After one the biggest rallies in the last seven years off the Feb lows, high-yield bond investors are rushing into bearish (hedge) positions ahead of this week's Fed/BoJ spectacle. Put volume (protecting downside) in the last few days has soared to levels only seen around Brexit and last December's Fed rate-hike as Bloomberg notes, investors have already become skittish on signs that global central banks may turn off the spigot.
The overnight session started with more weakness out of Asia, where chatter that the BOJ may end up doing nothing despite all the trial balloons (as we hinted yesterday), sent the USDJPY sliding, pushing the Nikkei lower, leading to a 7th consecutive decline in the Topix, the longest such stretch since 2014 even though the BOJ is now actively buying a record amount of ETFs. However, the modest dip in S&P futures and European stocks proved too much for BTFD algos, and risk promptly rebounded.
When numbers get into the billions or trillions, they start to lose context. The U.S. national debt is one of those numbers. It currently sits at $19.5 trillion, which is actually such a large number that it is truly difficult for the average person to comprehend.
On the verge of running out of bond to monetize, the ECB has engaged in something fed had expected: it is buying bonds from itself. But according to a troubling Reuters "trial balloon" that may be just the beginning: as Reuters writes, the "ECB may soon be forced to follow the Bank of Japan's example and buy equities as part of any expanded stimulus programme."
The CEO of Deutsche Bank unveiled a striking warning, which however, in was not aimed at his old nemesis Mario Draghi, but at Germany itself, hinting that if Deutsche Bank goes down it is taking everyone down with it, when he warned of "fatal consequences" for savers and pension plans.
In a rerun of yesterday's overnight session, European indexes trade higher while US index futures were modestly in the green, set to propel the S&P 500 to new all time highs. Emerging Market dropped the most in three weeks alongside commodities, as today the market was predisposed hawkishly on a US rate hike ahead of Yellen's Friday speech, pushing the US dollar higher and oil resumed its pre "anonymous sources" headlines slide.
Gold buying surged to record levels in H1, 2016 due to increasing concerns about the political, economic and monetary outlook. In particular, deepening concerns about the negative interest rate money "madness" of central banks today.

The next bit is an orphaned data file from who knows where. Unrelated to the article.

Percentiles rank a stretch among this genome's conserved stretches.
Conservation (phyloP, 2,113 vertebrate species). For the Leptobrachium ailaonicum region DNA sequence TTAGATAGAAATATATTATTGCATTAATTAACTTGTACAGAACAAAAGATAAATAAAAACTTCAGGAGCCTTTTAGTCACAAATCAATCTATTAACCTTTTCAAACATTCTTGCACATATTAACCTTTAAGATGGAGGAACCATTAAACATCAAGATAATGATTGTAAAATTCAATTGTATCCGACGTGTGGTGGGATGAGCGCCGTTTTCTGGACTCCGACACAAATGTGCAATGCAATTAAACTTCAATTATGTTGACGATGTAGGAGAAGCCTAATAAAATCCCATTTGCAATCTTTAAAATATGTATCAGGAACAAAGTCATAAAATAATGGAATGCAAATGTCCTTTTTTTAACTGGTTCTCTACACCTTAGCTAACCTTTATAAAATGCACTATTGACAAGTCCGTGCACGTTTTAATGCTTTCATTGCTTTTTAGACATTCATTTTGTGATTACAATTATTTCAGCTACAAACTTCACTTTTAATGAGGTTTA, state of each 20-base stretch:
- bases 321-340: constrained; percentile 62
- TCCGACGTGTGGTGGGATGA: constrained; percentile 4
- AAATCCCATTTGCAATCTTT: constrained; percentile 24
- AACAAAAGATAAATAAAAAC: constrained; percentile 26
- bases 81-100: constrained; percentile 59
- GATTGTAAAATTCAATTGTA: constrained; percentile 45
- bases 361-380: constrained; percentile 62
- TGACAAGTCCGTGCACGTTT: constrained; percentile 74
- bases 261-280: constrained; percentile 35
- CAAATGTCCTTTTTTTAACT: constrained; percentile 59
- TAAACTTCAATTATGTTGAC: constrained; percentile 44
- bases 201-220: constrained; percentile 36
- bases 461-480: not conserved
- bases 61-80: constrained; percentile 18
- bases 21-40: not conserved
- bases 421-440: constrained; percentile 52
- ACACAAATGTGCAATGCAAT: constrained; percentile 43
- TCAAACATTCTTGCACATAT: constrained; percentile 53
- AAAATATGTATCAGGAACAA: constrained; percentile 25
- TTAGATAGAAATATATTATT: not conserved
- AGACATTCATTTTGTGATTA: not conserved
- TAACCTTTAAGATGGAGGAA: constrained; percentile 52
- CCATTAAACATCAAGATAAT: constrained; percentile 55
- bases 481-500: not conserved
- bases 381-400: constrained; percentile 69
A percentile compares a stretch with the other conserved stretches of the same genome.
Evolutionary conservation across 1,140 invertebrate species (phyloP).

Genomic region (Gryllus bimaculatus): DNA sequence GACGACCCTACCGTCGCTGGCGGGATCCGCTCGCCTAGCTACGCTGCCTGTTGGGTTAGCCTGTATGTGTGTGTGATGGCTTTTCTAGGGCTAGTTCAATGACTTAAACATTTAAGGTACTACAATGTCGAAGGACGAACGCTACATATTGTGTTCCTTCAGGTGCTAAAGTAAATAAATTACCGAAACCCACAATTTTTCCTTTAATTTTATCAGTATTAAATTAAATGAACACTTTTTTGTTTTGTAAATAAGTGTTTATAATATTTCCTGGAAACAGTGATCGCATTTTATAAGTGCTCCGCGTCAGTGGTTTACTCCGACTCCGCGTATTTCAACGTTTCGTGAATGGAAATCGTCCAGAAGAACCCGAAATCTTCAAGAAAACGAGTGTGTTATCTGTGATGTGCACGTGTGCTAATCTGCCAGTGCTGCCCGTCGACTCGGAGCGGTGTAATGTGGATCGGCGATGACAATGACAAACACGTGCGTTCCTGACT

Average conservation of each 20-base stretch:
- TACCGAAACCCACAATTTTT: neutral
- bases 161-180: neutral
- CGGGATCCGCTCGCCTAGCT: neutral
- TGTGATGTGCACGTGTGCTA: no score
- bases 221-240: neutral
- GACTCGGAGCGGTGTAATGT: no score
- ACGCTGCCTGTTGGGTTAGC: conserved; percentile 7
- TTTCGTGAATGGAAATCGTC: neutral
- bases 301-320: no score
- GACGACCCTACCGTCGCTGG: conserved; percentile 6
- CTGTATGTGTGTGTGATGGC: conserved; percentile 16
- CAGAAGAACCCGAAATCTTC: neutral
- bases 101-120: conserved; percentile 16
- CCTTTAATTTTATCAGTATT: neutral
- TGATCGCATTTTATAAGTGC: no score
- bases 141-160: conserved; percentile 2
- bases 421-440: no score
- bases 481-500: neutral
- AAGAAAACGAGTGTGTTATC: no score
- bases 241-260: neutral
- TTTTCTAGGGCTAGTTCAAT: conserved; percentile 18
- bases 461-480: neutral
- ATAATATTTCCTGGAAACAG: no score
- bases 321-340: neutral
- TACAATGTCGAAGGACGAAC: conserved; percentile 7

It appears that the world's central-scammers have finally gone too far. In a shockingly Zero-Hedge-ian statement, Reuters is forced to admit that "spooked by the end of a 30-year bond bull run and bouts of money printing which have pushed stock values out of kilter with economic reality," high-profile investors are turning their backs on financial assets and favoring real assets.
Following yesterday's muted action which saw the S&P500 close unchanged, it has been more of the same listless trading overnight, with US equity index futures little changed as the Nikkei fell on the back of a stronger Yen, while government bonds rose and European stocks reversed early gains following the BOE failed bond monetization operation. Crude oil dropped for a second day after Saudi Arabia told OPEC that it pumped a record 10.67 million barrels of oil a day,
European stocks slid to a two-week low amid mixed earnings, as bank stocks extended yesterday’s decline as fears that Italy is not "fixed" have reemerged, not helped by an adverse market reaction to a disappointing Japanese fiscal stimulus announcement, while the AUD first dropped but then jumped after the RBA's priced in rate cut was announced, seen as underwhelming.
“...we are living in unprecedented times of geopolitical and social uncertainties. For investors, it is really hard to quantify those risks.. In this age of monetary policy uber alles, every setback somehow gets sold as a buying opportunity. There are no long-term ramifications ascribed to anything,” So what will it take for risk appetite to shift?
The tremendous rally of the past 4 days that has sent global stocks soaring in recent days has finally been capped and European shares, S&P futures are all modestly lower following a deadly terror attack in Nice, France. Meanwhile Asian stocks rose as Chinese economic data beat estimates, with Q2 GDP rising by 0.1% more than the estimated 6.6% on the back of stronger housing data.